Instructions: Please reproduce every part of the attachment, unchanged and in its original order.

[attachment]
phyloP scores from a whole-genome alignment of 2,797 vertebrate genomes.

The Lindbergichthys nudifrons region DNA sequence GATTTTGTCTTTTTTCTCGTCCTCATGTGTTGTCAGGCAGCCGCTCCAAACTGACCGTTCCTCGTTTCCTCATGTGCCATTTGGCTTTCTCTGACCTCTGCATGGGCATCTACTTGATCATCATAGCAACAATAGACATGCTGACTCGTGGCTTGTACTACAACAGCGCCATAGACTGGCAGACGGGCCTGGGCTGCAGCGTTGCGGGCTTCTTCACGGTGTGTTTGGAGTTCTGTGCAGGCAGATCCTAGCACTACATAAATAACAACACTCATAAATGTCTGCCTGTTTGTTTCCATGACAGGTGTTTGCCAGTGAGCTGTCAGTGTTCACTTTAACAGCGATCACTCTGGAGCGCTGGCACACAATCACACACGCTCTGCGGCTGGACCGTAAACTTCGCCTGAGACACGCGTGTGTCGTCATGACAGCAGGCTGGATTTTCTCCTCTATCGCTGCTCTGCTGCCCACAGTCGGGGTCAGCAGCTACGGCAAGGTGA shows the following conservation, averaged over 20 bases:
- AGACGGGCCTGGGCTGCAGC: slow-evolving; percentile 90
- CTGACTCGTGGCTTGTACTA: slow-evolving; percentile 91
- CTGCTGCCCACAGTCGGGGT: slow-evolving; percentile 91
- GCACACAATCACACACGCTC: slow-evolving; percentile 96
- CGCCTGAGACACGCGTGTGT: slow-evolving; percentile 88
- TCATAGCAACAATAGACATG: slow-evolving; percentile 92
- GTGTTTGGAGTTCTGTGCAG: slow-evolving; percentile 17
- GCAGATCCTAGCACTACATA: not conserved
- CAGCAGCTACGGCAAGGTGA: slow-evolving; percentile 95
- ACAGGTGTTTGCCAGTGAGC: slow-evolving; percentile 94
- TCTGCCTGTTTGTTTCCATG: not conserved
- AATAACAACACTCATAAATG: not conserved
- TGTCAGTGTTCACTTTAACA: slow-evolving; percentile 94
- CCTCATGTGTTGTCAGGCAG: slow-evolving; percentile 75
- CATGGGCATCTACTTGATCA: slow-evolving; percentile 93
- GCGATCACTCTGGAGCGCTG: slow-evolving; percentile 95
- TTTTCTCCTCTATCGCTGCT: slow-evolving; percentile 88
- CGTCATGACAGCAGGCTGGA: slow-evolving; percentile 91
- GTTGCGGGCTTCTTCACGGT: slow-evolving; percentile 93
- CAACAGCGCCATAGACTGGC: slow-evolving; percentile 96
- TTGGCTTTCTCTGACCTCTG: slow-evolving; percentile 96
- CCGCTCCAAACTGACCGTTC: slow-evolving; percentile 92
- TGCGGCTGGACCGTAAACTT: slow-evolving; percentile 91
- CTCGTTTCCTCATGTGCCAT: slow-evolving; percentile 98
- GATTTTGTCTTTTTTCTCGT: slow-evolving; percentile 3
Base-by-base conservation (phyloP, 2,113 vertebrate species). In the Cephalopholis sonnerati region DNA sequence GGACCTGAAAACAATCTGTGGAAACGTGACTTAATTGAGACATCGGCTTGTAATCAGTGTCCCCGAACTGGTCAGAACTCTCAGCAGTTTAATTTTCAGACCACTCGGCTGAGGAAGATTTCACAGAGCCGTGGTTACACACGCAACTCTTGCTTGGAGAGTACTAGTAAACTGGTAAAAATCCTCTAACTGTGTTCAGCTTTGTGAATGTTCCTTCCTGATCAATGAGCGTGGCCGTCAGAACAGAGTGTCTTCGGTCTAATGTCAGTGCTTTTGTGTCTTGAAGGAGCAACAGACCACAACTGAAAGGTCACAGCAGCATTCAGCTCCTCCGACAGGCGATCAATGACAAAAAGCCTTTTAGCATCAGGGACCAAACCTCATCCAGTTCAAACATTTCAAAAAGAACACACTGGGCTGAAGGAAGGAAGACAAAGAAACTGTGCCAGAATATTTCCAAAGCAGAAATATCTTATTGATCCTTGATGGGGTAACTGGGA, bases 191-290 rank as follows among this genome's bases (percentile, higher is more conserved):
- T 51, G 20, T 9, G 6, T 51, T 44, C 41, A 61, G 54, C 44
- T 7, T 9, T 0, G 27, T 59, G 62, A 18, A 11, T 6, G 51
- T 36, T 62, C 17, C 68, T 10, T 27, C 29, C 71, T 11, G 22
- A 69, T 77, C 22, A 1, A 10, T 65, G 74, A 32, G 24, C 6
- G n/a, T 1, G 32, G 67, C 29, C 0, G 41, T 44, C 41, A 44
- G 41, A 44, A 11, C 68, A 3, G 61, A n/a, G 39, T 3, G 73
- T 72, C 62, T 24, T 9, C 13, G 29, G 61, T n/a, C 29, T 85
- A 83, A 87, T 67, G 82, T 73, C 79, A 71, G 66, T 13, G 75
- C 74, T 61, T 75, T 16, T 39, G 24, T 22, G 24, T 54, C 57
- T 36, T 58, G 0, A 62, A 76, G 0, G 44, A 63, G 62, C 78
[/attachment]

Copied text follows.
phyloP scores from a whole-genome alignment of 2,797 vertebrate genomes.

The Lindbergichthys nudifrons region DNA sequence GATTTTGTCTTTTTTCTCGTCCTCATGTGTTGTCAGGCAGCCGCTCCAAACTGACCGTTCCTCGTTTCCTCATGTGCCATTTGGCTTTCTCTGACCTCTGCATGGGCATCTACTTGATCATCATAGCAACAATAGACATGCTGACTCGTGGCTTGTACTACAACAGCGCCATAGACTGGCAGACGGGCCTGGGCTGCAGCGTTGCGGGCTTCTTCACGGTGTGTTTGGAGTTCTGTGCAGGCAGATCCTAGCACTACATAAATAACAACACTCATAAATGTCTGCCTGTTTGTTTCCATGACAGGTGTTTGCCAGTGAGCTGTCAGTGTTCACTTTAACAGCGATCACTCTGGAGCGCTGGCACACAATCACACACGCTCTGCGGCTGGACCGTAAACTTCGCCTGAGACACGCGTGTGTCGTCATGACAGCAGGCTGGATTTTCTCCTCTATCGCTGCTCTGCTGCCCACAGTCGGGGTCAGCAGCTACGGCAAGGTGA shows the following conservation, averaged over 20 bases:
- AGACGGGCCTGGGCTGCAGC: slow-evolving; percentile 90
- CTGACTCGTGGCTTGTACTA: slow-evolving; percentile 91
- CTGCTGCCCACAGTCGGGGT: slow-evolving; percentile 91
- GCACACAATCACACACGCTC: slow-evolving; percentile 96
- CGCCTGAGACACGCGTGTGT: slow-evolving; percentile 88
- TCATAGCAACAATAGACATG: slow-evolving; percentile 92
- GTGTTTGGAGTTCTGTGCAG: slow-evolving; percentile 17
- GCAGATCCTAGCACTACATA: not conserved
- CAGCAGCTACGGCAAGGTGA: slow-evolving; percentile 95
- ACAGGTGTTTGCCAGTGAGC: slow-evolving; percentile 94
- TCTGCCTGTTTGTTTCCATG: not conserved
- AATAACAACACTCATAAATG: not conserved
- TGTCAGTGTTCACTTTAACA: slow-evolving; percentile 94
- CCTCATGTGTTGTCAGGCAG: slow-evolving; percentile 75
- CATGGGCATCTACTTGATCA: slow-evolving; percentile 93
- GCGATCACTCTGGAGCGCTG: slow-evolving; percentile 95
- TTTTCTCCTCTATCGCTGCT: slow-evolving; percentile 88
- CGTCATGACAGCAGGCTGGA: slow-evolving; percentile 91
- GTTGCGGGCTTCTTCACGGT: slow-evolving; percentile 93
- CAACAGCGCCATAGACTGGC: slow-evolving; percentile 96
- TTGGCTTTCTCTGACCTCTG: slow-evolving; percentile 96
- CCGCTCCAAACTGACCGTTC: slow-evolving; percentile 92
- TGCGGCTGGACCGTAAACTT: slow-evolving; percentile 91
- CTCGTTTCCTCATGTGCCAT: slow-evolving; percentile 98
- GATTTTGTCTTTTTTCTCGT: slow-evolving; percentile 3
Base-by-base conservation (phyloP, 2,113 vertebrate species). In the Cephalopholis sonnerati region DNA sequence GGACCTGAAAACAATCTGTGGAAACGTGACTTAATTGAGACATCGGCTTGTAATCAGTGTCCCCGAACTGGTCAGAACTCTCAGCAGTTTAATTTTCAGACCACTCGGCTGAGGAAGATTTCACAGAGCCGTGGTTACACACGCAACTCTTGCTTGGAGAGTACTAGTAAACTGGTAAAAATCCTCTAACTGTGTTCAGCTTTGTGAATGTTCCTTCCTGATCAATGAGCGTGGCCGTCAGAACAGAGTGTCTTCGGTCTAATGTCAGTGCTTTTGTGTCTTGAAGGAGCAACAGACCACAACTGAAAGGTCACAGCAGCATTCAGCTCCTCCGACAGGCGATCAATGACAAAAAGCCTTTTAGCATCAGGGACCAAACCTCATCCAGTTCAAACATTTCAAAAAGAACACACTGGGCTGAAGGAAGGAAGACAAAGAAACTGTGCCAGAATATTTCCAAAGCAGAAATATCTTATTGATCCTTGATGGGGTAACTGGGA, bases 191-290 rank as follows among this genome's bases (percentile, higher is more conserved):
- T 51, G 20, T 9, G 6, T 51, T 44, C 41, A 61, G 54, C 44
- T 7, T 9, T 0, G 27, T 59, G 62, A 18, A 11, T 6, G 51
- T 36, T 62, C 17, C 68, T 10, T 27, C 29, C 71, T 11, G 22
- A 69, T 77, C 22, A 1, A 10, T 65, G 74, A 32, G 24, C 6
- G n/a, T 1, G 32, G 67, C 29, C 0, G 41, T 44, C 41, A 44
- G 41, A 44, A 11, C 68, A 3, G 61, A n/a, G 39, T 3, G 73
- T 72, C 62, T 24, T 9, C 13, G 29, G 61, T n/a, C 29, T 85
- A 83, A 87, T 67, G 82, T 73, C 79, A 71, G 66, T 13, G 75
- C 74, T 61, T 75, T 16, T 39, G 24, T 22, G 24, T 54, C 57
- T 36, T 58, G 0, A 62, A 76, G 0, G 44, A 63, G 62, C 78